Redshirt decision starting to pay off for Henry

Redshirt decision starting to pay off for Henry

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Redshirt decision starting to pay off for Henry

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Usually, it’s a coach that makes the redshirt decisions in college football. But that wasn’t the case with Clemson defensive end K.J. Henry.

Henry played 39 total snaps in four games across the first six games of the 2018 season before approaching Dabo Swinney after the Wake Forest game in early October and letting him know that he wanted to redshirt.

The reason? Henry felt he wasn’t fully ready to contribute and would benefit from a year sitting back and learning behind the Power Rangers.

“I knew coming in that I wasn’t where I wanted to be, if I wanted to be a successful football player on this level,” Henry said this week, reflecting on his redshirt decision. “And obviously having the best defensive line arguably ever sitting in front of me and teaching me different things off the field, I knew I had to get better if I was going to be prepared when they passed the torch down next year.

“So, that was really the mindset behind redshirting last year. I knew it was for me and something that I needed to do to grow, and as far as this year, I’m just trying to take every opportunity I can to help the team.”

Henry was a consensus five-star prospect coming out of West Forsyth High School in Clemmons, North Carolina, and was ranked as high as the No. 6 overall prospect nationally in the 2018 class by ESPN.

So, Swinney was naturally surprised when a player as highly touted as Henry approached him about redshirting.

“He was kind of shocked,” Henry recalled. “I think it kind of caught him off guard to know that was something I was thinking about. But he was definitely understanding. He was happy to see that I was very self-aware of where I was.”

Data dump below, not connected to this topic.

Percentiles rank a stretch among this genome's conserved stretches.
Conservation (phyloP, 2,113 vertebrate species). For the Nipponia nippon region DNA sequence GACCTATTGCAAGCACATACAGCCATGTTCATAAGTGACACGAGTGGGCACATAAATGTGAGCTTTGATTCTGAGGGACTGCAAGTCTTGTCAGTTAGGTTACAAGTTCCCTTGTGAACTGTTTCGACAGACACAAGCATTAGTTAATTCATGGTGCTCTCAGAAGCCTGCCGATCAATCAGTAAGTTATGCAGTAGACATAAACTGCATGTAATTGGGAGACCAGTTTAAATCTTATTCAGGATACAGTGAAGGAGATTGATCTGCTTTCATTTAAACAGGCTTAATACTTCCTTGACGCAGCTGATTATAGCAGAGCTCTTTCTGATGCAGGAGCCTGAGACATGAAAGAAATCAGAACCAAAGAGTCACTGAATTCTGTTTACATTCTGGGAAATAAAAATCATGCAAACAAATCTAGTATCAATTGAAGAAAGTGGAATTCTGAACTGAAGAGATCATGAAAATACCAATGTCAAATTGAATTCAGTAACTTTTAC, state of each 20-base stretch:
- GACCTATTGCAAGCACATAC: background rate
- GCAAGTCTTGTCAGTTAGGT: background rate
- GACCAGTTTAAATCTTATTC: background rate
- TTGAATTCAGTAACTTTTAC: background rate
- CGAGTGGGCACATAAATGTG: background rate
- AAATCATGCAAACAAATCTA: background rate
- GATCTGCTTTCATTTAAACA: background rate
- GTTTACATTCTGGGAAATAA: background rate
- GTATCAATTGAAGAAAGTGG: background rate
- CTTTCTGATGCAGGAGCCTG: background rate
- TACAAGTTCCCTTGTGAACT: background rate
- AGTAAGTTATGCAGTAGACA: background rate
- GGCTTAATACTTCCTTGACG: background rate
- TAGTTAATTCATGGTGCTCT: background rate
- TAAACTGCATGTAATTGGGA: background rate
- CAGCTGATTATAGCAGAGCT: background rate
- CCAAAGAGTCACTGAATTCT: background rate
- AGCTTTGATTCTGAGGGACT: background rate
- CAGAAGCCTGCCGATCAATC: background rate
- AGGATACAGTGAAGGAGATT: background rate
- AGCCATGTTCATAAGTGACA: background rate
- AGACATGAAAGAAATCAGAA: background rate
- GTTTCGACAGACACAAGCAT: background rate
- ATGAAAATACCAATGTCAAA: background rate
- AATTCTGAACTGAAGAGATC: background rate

Swinney agreed to allow Henry to redshirt last season — as long as the Tigers did not sustain any injuries at defensive end.

“We had an agreement,” Henry said. “I felt like I was a team guy first, so if people were to go down and what not, that redshirt year wouldn’t be here and I was going to step up and do what I needed for the team. But that didn’t happen, and it all worked out obviously.”

Henry’s redshirt year is already starting to pay dividends in 2019 with his emergence as an important cog in Clemson’s five-man rotation at D-end.

Through the first three games of this season, the Winston-Salem native has played 77 snaps (38 more than he played a year ago) while logging four total tackles including 1.5 for loss and 1.5 sacks.

Last Saturday in Clemson’s 41-6 win at Syracuse, Henry recorded a tackle, a half-sack and a pass breakup.

Henry says the key to his early success is settling into his role on Brent Venables’ defense after trying too hard in the Tigers’ first two games against Georgia Tech and Texas A&M.

“It’s just doing my job. It showed up Saturday,” Henry said. “I think the first two games, I was still trying to make too many plays and do too much. But then when I start to play within the scheme of Coach Venables, he’s going to set us up to all be successful.

“So, I think Saturday was the first showing of me just doing my job and playing within the scheme, and it showed up to doing some good things.”

Henry will try to keep up the good work on Saturday when Clemson faces Charlotte – the school that his father, Keith, served as the running backs coach for from 2017-’18 before joining Western Carolina’s staff as an assistant coach (nickelbacks) and special teams coordinator this past March.

K.J. admits he is disappointed that his dad isn’t still at Charlotte and they won’t be able to go head-to-head Saturday at Death Valley.

“I wish he was over there and I wish I really could make it more personal,” Henry said, smiling. “That’s definitely something we were talking about a couple years ago when the schedule came out. So, I’m disappointed. I wish he was still over there.”

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